This week In the Hot Seat with Larry LeBlanc: Jonathan Wolff, Seinfeld Music Guy.
“BUM, DA, DA, DUM, DUM, DU, DU, DU, POP.”.
Composer Jonathan Wolff’s life changed forever after he received a phone call in 1989 from comedian Jerry Seinfeld seeking a theme song for his new television series, then called “The Seinfeld Chronicles.”
Something catchy that would underscore the stand-up routines he was doing at the opening of each episode, and that also could be used between scenes during the show.
With “Seinfeld,” Wolff’s reputation, of course, skyrocketed; and his life began moving at a dizzying speed that might overwhelm others.
While best known for creating the theme and music for 9 seasons of “Seinfeld” (180 episodes in all) Wolff was also the composer for about 75 other TV series, including “Will & Grace,” “Who’s The Boss?,” “Married… with Children,” “Saved by the Bell–The College Years,” “The Good Life,” and “Reba,” racking up an astounding 44 original themes.
The once self-proclaimed “busiest composer/busiest dealmaker” in Hollywood—there were years where he was working for 14 or 15 shows per week—has retired from providing music for TV, but this Louisville native’s royalty statements are hundreds and hundreds of pages long, from who knows how many countries.
Today, Wolff lectures to music and law students at universities throughout the United States about how his understanding of business strategy and the intricacies of copyright law shaped his life and colorful career.
I’ve watched your YouTube video honoring such acts as the Eagles, Walter Becker, Elton John, Michael McDonald, and Henry Mancini. The ‘70s musical period also included Carole King, Billy Joel, Paul Simon, Joni Mitchell, and Steve Wonder whom you greatly admire. A wonderful musical era wasn’t it?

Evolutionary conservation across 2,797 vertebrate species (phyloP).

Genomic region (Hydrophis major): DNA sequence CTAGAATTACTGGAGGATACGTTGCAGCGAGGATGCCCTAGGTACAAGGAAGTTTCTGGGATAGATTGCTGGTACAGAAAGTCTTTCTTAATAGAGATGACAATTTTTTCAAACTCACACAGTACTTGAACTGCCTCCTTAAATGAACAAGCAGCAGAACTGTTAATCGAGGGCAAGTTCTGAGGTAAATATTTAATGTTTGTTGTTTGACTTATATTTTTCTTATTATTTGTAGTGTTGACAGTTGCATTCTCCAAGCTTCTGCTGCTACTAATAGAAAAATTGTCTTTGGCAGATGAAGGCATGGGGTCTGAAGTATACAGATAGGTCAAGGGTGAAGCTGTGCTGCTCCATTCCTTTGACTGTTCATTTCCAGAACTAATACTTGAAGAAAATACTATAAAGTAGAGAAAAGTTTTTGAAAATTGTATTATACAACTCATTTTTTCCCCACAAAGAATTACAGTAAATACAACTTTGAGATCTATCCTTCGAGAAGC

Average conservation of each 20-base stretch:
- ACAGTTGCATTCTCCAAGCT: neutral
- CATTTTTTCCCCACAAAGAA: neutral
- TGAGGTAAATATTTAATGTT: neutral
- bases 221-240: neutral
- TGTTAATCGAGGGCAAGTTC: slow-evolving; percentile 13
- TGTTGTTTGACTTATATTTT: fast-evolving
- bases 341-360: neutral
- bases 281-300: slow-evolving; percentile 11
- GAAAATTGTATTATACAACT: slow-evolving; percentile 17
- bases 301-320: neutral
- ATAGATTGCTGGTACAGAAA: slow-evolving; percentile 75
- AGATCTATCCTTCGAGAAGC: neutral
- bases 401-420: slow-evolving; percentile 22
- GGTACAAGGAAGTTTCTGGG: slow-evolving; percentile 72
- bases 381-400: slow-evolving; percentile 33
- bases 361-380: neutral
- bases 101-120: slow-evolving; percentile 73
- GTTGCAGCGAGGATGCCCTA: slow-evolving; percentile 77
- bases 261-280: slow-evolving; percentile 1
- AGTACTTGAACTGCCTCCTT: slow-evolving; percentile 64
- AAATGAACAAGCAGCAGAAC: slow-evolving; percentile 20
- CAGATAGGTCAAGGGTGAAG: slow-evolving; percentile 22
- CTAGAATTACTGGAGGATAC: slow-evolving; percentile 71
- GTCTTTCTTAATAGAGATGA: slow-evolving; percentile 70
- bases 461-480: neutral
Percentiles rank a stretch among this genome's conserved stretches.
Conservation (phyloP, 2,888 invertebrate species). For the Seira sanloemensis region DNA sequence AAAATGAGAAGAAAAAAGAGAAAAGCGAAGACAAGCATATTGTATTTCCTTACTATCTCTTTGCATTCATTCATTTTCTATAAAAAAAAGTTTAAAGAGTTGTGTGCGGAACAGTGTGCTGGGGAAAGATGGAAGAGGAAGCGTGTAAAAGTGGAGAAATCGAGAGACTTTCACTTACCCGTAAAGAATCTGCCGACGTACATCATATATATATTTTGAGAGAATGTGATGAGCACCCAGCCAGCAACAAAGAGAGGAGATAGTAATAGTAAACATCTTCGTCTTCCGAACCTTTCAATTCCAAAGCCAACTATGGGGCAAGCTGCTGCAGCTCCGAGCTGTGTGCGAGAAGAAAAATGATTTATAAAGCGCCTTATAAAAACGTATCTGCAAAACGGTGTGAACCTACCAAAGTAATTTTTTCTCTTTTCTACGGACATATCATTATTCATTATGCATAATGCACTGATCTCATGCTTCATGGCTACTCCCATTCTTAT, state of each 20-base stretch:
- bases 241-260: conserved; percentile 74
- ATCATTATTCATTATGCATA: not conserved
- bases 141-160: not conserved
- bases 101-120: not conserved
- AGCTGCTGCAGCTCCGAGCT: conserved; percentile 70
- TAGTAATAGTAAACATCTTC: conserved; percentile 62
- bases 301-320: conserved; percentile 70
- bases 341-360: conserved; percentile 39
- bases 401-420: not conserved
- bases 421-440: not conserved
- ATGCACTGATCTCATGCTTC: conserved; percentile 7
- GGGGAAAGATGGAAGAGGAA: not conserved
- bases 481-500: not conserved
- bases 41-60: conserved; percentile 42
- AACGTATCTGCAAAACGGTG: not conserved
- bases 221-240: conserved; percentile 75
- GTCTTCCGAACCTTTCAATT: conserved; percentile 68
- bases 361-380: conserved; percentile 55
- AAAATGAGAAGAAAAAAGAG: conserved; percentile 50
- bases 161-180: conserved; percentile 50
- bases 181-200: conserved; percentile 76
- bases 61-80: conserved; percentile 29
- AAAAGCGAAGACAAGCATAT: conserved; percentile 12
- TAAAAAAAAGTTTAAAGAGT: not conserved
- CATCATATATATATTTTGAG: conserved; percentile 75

Oh man. And then there’s that whole Kenny Loggins, James Taylor and Emmylou (Harris) camp with Lowell George. There were a lot of singer/songwriters going on. For a young songwriter like me in my teens, I had plenty of heroes to turn to for those overwhelming questions of youth.
I also saw a memorable performance video of you playing piano on a rendition of Natalie Cole’s 1975 breakout hit, “This Will Be.”
That song spoke to me so clearly. Everybody loved that song, I was not alone in that. Everybody loved the zippy lyrics, the great vocals, the fun happy love lyric, and the groovy beat. But, for me, I heard that piano player who is so prominently featured in the mix, and he sounded like me. That gospel rock thing. That groove sensibility. “Man, that sounds like me. Maybe, I can move to L.A. and play on records.” That’s one of the smoke signals to me instead of narrating my life Walter Mitty style as songs did all through my childhood
You chose Billy Joel’s 1980 hit, “You May Be Right,” as the theme song for CBS’ “Dave’s World,” and it was sung by Southside Johnny.
Until the ‘70s, rock and roll with the exception of Fats Domino, Jerry Lee Lewis, and Little Richard, was dominated by guitar players. In the ‘70s Elton John, Carole King, Billy Joel, Michael McDonald, Leon Russell, and Billy Preston were among those who positioned the piano front and center.